A set of questions that journalists should consider when reporting on science.. Excellent suggestions, but one wonders how many journalists have the depth to ask them? Science journalists probably need at least an undergrad science degree.
Before journalists write about research and speak with authors, they should be able to both interpret a study’s results generally and understand the appropriate degree of skepticism that a given study’s findings warrant. This requires data literacy, some familiarity with statistical terms and a basic knowledge of hypothesis testing and construction of theories.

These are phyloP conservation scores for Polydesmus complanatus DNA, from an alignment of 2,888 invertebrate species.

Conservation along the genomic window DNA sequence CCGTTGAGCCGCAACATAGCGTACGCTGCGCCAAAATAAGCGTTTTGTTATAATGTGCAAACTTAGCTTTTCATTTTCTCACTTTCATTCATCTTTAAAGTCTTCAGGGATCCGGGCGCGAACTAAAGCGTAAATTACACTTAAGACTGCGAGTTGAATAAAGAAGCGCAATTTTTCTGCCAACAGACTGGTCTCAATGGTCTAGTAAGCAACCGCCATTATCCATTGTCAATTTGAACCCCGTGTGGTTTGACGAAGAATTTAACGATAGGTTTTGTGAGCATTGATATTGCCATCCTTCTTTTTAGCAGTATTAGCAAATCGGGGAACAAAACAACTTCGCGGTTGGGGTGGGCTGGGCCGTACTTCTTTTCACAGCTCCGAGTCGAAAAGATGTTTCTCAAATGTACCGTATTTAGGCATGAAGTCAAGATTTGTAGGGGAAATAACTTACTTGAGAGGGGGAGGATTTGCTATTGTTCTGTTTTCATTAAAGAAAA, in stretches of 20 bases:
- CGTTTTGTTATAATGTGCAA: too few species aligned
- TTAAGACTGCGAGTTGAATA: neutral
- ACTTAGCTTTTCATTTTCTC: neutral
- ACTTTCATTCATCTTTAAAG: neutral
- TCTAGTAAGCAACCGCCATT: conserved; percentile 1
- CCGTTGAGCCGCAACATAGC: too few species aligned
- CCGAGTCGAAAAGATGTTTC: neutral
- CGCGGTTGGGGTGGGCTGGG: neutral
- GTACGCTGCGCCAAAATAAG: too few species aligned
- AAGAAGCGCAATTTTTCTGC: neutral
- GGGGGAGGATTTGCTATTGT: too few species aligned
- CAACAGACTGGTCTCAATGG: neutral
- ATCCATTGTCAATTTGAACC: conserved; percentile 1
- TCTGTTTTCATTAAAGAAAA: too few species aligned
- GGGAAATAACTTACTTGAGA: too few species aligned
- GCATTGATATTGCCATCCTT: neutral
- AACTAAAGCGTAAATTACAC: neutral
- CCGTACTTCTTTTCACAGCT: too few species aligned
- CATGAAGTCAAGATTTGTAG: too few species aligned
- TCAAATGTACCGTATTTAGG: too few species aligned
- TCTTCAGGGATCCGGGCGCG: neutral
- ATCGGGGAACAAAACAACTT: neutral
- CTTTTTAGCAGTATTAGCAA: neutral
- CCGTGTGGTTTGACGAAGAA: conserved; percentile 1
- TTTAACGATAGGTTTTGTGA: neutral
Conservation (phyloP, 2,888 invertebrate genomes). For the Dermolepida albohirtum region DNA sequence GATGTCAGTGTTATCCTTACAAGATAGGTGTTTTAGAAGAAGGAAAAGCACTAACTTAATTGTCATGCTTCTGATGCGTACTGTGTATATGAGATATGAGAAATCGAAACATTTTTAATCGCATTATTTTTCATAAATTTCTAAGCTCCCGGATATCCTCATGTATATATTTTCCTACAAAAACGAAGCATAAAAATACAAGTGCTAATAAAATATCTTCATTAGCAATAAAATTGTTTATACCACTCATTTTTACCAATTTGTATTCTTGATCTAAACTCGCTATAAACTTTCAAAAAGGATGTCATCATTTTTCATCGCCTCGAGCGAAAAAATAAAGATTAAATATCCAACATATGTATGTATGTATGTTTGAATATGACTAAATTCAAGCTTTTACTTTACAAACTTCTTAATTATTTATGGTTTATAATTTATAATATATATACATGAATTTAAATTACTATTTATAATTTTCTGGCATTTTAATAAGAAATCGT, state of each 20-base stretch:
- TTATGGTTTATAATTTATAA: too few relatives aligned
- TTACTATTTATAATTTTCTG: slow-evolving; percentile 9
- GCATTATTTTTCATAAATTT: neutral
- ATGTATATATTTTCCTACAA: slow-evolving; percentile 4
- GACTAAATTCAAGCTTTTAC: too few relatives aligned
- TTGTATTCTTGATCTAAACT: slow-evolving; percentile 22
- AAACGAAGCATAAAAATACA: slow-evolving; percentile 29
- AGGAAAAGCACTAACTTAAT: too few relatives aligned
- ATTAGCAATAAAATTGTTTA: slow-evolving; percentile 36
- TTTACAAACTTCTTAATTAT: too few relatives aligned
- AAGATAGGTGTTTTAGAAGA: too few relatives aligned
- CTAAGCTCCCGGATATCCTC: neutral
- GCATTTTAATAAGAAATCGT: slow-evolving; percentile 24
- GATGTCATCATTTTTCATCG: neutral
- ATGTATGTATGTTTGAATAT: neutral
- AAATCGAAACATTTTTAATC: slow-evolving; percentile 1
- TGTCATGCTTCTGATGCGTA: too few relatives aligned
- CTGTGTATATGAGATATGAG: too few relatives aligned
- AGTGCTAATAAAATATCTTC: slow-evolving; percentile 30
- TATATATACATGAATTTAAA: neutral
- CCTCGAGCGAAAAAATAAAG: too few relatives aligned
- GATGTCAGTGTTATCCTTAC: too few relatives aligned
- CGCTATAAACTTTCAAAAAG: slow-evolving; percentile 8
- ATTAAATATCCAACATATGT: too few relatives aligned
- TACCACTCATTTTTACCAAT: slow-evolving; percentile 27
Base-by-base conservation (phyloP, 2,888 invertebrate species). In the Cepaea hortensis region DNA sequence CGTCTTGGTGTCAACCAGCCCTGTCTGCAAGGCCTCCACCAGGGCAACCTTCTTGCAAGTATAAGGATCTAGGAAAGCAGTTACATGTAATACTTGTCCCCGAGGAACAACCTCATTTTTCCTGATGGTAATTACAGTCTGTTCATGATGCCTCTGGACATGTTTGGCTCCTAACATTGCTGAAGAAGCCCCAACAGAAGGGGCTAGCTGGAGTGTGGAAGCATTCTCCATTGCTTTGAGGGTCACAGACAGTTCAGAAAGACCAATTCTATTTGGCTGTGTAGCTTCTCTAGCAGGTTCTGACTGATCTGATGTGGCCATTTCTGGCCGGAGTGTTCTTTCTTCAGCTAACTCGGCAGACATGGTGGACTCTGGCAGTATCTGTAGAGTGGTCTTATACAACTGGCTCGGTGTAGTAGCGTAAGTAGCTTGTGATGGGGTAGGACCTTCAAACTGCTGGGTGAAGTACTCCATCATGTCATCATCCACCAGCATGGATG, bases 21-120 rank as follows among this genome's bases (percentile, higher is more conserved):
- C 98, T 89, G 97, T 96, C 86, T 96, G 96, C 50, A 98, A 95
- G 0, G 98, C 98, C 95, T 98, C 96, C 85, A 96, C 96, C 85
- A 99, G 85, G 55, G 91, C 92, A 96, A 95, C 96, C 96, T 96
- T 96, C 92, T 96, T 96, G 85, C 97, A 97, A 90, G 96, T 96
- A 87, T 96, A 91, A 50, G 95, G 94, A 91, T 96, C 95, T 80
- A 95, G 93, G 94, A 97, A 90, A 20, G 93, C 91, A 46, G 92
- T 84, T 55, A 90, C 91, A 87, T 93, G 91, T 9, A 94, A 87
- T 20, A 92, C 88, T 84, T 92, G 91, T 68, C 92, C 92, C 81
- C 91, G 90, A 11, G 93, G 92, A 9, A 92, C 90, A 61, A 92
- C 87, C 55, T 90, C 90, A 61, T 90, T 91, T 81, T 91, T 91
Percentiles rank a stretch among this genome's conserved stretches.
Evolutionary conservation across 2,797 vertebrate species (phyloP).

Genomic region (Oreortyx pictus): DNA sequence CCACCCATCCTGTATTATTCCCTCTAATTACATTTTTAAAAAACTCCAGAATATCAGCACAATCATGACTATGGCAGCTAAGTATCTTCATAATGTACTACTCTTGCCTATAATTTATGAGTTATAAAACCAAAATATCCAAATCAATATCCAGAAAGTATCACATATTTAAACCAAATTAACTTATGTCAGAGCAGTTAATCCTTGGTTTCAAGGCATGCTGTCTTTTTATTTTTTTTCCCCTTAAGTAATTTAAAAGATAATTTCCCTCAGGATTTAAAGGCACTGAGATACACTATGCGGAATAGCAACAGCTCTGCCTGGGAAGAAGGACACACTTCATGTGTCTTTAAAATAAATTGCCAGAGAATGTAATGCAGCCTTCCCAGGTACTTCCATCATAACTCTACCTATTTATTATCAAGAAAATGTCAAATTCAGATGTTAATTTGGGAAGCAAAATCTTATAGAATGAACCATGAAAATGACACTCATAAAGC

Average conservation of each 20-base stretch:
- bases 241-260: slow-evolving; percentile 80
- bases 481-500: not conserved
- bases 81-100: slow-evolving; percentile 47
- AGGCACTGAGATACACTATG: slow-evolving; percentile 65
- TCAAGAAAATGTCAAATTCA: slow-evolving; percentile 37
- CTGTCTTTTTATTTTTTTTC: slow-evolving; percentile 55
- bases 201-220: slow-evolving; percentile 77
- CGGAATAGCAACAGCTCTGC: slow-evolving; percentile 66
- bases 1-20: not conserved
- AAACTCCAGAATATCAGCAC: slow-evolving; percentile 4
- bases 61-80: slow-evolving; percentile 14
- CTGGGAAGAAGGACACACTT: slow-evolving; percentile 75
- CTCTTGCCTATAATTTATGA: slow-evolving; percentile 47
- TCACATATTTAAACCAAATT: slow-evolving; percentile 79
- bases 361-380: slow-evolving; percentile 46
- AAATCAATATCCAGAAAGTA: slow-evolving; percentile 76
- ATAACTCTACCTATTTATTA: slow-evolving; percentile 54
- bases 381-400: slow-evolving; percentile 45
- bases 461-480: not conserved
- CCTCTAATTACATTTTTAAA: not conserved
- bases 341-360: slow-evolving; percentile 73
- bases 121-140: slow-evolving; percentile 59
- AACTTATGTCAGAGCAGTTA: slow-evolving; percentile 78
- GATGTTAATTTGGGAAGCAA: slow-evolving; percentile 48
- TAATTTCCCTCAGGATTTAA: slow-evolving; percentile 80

Journalists should also be well aware that most academic research contains careful qualifications about findings. The common complaint from scientists and social scientists is that news media tend to pump up findings and hype studies through catchy headlines, distorting public understanding. But landmark studies sometimes do no more than tighten the margin of error around a given measurement — not inherently flashy, but intriguing to an audience if explained with rich context and clear presentation.
a tip of the hat to Greg